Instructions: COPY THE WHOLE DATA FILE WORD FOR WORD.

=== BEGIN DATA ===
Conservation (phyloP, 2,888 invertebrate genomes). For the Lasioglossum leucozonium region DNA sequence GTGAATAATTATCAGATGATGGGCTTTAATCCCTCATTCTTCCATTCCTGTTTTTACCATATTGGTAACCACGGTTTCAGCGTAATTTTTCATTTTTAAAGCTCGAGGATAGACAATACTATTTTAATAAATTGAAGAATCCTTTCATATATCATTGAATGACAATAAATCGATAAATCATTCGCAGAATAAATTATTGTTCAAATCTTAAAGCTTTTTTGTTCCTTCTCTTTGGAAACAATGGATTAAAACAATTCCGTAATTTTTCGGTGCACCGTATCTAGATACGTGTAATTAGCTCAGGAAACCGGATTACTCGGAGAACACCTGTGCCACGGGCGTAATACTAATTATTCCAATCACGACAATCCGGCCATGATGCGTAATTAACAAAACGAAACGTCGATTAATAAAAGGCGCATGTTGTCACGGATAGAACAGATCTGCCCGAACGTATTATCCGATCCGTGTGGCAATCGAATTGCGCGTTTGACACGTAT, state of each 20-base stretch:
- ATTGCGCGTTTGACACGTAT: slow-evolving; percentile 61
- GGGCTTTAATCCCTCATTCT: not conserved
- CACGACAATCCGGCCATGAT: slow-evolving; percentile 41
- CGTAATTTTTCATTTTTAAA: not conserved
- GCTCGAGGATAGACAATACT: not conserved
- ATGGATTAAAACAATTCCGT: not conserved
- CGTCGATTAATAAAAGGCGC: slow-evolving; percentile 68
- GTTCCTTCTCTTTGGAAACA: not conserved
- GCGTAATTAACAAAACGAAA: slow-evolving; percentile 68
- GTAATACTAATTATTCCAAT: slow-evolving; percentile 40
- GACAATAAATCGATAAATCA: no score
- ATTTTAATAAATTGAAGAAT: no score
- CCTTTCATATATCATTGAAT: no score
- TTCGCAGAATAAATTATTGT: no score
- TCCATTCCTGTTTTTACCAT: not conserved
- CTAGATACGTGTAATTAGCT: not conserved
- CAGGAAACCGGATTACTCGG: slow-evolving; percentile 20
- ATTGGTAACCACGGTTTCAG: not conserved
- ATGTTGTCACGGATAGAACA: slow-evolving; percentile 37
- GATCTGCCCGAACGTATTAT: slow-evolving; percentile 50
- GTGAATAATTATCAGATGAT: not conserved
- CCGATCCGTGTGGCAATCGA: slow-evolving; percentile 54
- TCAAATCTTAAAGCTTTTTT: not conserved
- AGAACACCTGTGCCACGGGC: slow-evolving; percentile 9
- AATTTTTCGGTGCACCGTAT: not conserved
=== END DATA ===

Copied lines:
Conservation (phyloP, 2,888 invertebrate genomes). For the Lasioglossum leucozonium region DNA sequence GTGAATAATTATCAGATGATGGGCTTTAATCCCTCATTCTTCCATTCCTGTTTTTACCATATTGGTAACCACGGTTTCAGCGTAATTTTTCATTTTTAAAGCTCGAGGATAGACAATACTATTTTAATAAATTGAAGAATCCTTTCATATATCATTGAATGACAATAAATCGATAAATCATTCGCAGAATAAATTATTGTTCAAATCTTAAAGCTTTTTTGTTCCTTCTCTTTGGAAACAATGGATTAAAACAATTCCGTAATTTTTCGGTGCACCGTATCTAGATACGTGTAATTAGCTCAGGAAACCGGATTACTCGGAGAACACCTGTGCCACGGGCGTAATACTAATTATTCCAATCACGACAATCCGGCCATGATGCGTAATTAACAAAACGAAACGTCGATTAATAAAAGGCGCATGTTGTCACGGATAGAACAGATCTGCCCGAACGTATTATCCGATCCGTGTGGCAATCGAATTGCGCGTTTGACACGTAT, state of each 20-base stretch:
- ATTGCGCGTTTGACACGTAT: slow-evolving; percentile 61
- GGGCTTTAATCCCTCATTCT: not conserved
- CACGACAATCCGGCCATGAT: slow-evolving; percentile 41
- CGTAATTTTTCATTTTTAAA: not conserved
- GCTCGAGGATAGACAATACT: not conserved
- ATGGATTAAAACAATTCCGT: not conserved
- CGTCGATTAATAAAAGGCGC: slow-evolving; percentile 68
- GTTCCTTCTCTTTGGAAACA: not conserved
- GCGTAATTAACAAAACGAAA: slow-evolving; percentile 68
- GTAATACTAATTATTCCAAT: slow-evolving; percentile 40
- GACAATAAATCGATAAATCA: no score
- ATTTTAATAAATTGAAGAAT: no score
- CCTTTCATATATCATTGAAT: no score
- TTCGCAGAATAAATTATTGT: no score
- TCCATTCCTGTTTTTACCAT: not conserved
- CTAGATACGTGTAATTAGCT: not conserved
- CAGGAAACCGGATTACTCGG: slow-evolving; percentile 20
- ATTGGTAACCACGGTTTCAG: not conserved
- ATGTTGTCACGGATAGAACA: slow-evolving; percentile 37
- GATCTGCCCGAACGTATTAT: slow-evolving; percentile 50
- GTGAATAATTATCAGATGAT: not conserved
- CCGATCCGTGTGGCAATCGA: slow-evolving; percentile 54
- TCAAATCTTAAAGCTTTTTT: not conserved
- AGAACACCTGTGCCACGGGC: slow-evolving; percentile 9
- AATTTTTCGGTGCACCGTAT: not conserved